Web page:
It’s clear that the world is in desperate need of a new leadership paradigm — a model that takes an inside-out approach, providing leaders with the tools to simultaneously understand themselves and to develop skills for increasing employee passion, customer devotion, and organizational vitality. Rooted in the commitment of serving first and leading second, the servant leadership model is a perfect example.

What does love have to do with servant leadership?

Here’s an excerpt from my notes on Ken and Jon’s talk.

What makes servant leaders tick?

  1. Listening: The servant leader has a deep commitment to listening intently to others: to identify the will of a group and help to clarify that will, to listen receptively to what is being said and not said, and to listen to one’s own inner voice.
  2. Empathy: The servant leader strives to understand and empathize with others, assuming the good intentions of coworkers and colleagues, even if they must refuse to accept certain behaviors or performance.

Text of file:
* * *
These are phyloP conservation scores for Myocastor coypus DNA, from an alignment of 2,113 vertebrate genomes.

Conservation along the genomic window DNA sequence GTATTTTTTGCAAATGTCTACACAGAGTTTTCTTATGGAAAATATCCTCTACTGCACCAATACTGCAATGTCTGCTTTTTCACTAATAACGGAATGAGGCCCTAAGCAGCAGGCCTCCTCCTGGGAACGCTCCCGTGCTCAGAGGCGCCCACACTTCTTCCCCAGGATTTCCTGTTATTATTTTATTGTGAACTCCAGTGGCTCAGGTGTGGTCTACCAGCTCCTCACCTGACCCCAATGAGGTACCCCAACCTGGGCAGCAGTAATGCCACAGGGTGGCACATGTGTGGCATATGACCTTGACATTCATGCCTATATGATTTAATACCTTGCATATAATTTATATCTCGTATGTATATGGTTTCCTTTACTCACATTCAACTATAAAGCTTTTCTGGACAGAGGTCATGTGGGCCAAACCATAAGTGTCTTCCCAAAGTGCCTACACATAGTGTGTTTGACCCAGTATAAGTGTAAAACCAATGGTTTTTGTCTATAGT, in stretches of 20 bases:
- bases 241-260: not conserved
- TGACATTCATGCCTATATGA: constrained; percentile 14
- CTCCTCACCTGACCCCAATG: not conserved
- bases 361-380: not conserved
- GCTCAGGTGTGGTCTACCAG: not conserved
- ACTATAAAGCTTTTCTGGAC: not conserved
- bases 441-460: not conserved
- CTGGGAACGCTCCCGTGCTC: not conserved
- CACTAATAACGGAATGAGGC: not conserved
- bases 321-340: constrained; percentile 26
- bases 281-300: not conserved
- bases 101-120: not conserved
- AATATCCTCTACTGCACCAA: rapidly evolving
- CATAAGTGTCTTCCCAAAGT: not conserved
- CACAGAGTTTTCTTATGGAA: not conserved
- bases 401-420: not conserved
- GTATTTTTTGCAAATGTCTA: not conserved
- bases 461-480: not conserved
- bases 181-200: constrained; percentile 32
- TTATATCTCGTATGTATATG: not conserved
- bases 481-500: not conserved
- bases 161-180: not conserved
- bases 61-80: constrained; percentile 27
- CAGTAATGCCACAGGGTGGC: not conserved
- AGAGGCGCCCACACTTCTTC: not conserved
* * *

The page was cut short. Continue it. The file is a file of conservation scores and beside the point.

3. Healing: One of the great strengths of servant leadership is its potential for healing one’s self and one’s relationship to others. Many people have broken spirits and have suffered from a variety of emotional hurts. Although this is a part of being human, servant leaders recognize that they have an opportunity to help make whole those with whom they come in contact.
  4. Awareness: General awareness — and especially self-awareness — strengthens the servant leader. Awareness helps one in understanding issues involving ethics, power, and values. It lends itself to being able to view most situations from a more integrated, holistic position.

My “aha!” moment: my boss loves me!

Taken all together, this was starting to remind me an awful lot of my boss, Steve Piersanti. He hits all of these characteristics of servant leadership. In fact, he built Berrett-Koehler Publishers on many of the principles they reflect.

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